Many manufactures guard their expertise like it's the gold in Fort Knox. If you feel this way about your B2B manufacturing firm's knowledge and expertise, then I suggest that you're living back in the 80's and 90's when manufacturing firms could control the information and use that control to their advantage. In the present day and age, there is no such thing as proprietary information.
It's all out there somewhere and, yes, your competition has your pricing. So you might as well share it with your audience. By sharing your expertise freely, you cut through the noise which is mostly made up of your competitors blabbing about their products and their companies.3. Focus on the people in the target audience
Most manufacturers will swear they focus on the customer. "Customer is king". "The Customer is always right." "The Customer can fire us all". But do you really focus on the needs and wants of the people in your target audience or are you just trying to figure out ways to convince them that your product is the best. That isn't customer focus. Another common refrain I hear all the time is that manufacturers are out there asking their customers what they want and/or need. Is that really customer focus or is that just trying to figure out what else you can sell to them? You cut through the noise when you really understand the people in your audience. Learn what they struggle with every day. Learn what they worry about. Learn what they wish they had to make their lives a little easier. Then, help them get it. Once again, your competitors are out there making a lot of noise about their product while your message cuts right through because it is about the people in your target audience.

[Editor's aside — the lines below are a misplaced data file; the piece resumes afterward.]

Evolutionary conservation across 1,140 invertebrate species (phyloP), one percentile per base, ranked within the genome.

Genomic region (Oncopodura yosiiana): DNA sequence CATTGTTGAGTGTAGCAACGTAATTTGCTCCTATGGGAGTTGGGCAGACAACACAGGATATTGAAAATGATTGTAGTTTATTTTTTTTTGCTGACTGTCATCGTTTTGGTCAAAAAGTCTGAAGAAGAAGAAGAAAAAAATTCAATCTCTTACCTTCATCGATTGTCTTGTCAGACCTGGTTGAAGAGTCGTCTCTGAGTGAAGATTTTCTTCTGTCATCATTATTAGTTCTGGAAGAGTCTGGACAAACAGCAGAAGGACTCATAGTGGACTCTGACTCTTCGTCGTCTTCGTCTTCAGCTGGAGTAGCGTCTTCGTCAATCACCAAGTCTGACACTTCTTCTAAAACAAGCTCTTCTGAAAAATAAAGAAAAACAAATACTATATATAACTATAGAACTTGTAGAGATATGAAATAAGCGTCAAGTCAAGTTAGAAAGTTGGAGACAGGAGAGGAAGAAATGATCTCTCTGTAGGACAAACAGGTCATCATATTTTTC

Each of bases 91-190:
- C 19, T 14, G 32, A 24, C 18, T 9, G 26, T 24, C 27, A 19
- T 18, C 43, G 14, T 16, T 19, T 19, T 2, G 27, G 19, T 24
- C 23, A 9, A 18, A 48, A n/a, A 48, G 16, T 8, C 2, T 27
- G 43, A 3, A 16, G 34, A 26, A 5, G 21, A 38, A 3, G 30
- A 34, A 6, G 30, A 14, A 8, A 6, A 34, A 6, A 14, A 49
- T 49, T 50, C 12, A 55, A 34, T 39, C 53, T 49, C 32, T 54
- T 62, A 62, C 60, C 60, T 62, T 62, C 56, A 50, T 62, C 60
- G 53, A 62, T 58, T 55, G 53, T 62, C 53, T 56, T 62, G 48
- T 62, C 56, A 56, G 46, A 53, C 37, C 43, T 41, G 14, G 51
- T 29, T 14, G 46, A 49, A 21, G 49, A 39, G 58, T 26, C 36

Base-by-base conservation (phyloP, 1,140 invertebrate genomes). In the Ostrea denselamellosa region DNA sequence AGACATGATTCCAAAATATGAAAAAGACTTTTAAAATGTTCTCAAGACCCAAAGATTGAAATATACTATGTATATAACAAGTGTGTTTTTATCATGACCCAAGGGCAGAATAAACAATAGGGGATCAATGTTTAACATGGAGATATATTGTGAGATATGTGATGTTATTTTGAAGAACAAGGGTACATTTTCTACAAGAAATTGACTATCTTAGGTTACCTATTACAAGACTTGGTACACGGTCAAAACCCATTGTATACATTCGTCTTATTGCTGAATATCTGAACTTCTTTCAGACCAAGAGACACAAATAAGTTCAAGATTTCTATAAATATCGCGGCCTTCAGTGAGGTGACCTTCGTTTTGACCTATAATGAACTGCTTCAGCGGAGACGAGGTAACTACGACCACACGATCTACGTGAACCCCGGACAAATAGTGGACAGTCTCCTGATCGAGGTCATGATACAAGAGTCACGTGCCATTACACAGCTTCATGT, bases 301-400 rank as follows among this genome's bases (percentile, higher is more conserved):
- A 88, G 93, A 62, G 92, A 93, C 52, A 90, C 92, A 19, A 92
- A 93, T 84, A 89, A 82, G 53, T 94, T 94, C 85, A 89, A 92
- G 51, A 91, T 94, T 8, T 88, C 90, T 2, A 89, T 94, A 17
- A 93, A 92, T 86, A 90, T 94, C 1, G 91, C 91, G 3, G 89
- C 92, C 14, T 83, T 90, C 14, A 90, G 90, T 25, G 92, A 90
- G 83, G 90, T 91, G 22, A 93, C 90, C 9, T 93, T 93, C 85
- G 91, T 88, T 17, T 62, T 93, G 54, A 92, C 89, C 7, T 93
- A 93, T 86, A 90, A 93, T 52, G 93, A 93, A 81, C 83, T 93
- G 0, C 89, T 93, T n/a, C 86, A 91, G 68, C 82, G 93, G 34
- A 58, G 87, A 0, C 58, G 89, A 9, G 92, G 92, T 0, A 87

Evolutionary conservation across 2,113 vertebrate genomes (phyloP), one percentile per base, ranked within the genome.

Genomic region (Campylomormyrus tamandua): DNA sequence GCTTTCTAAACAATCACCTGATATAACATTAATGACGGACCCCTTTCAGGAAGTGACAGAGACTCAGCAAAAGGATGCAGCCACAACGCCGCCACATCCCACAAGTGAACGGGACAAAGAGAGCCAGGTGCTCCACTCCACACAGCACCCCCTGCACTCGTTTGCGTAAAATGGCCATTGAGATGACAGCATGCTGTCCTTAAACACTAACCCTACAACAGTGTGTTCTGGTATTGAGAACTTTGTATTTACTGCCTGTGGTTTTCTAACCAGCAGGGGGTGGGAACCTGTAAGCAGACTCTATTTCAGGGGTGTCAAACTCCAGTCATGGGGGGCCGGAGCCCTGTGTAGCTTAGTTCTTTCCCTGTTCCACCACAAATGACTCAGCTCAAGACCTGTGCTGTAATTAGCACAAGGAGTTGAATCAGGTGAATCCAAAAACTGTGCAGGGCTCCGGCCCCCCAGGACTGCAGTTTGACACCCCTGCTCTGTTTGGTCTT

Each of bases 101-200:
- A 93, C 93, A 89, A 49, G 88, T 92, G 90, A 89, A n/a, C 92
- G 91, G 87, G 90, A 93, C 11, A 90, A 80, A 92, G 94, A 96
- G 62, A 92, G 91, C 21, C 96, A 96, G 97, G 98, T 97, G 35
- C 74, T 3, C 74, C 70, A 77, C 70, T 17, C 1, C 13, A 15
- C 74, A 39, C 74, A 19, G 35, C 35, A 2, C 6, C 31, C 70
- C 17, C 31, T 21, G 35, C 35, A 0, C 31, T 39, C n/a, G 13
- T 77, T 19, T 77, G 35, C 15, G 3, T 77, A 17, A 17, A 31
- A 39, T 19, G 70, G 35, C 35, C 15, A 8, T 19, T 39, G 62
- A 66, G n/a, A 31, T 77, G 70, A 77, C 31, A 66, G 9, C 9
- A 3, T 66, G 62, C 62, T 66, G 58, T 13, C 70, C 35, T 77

4. Advance your Marketing function
Marketing can and should be a highly valuable, strategic partner within your organization. Your marketers are smart, they know how to cut through the noise. Stop telling them to advertise your product and the leads will start to pour into the sales funnel. They know about how to engage by sharing expertise. Yes, this means investing in the marketing function. It means finding a marketing leader who understands the strategic and the tactical aspects of marketing, how that function can generate revenue and how to discuss it with the executive leadership team.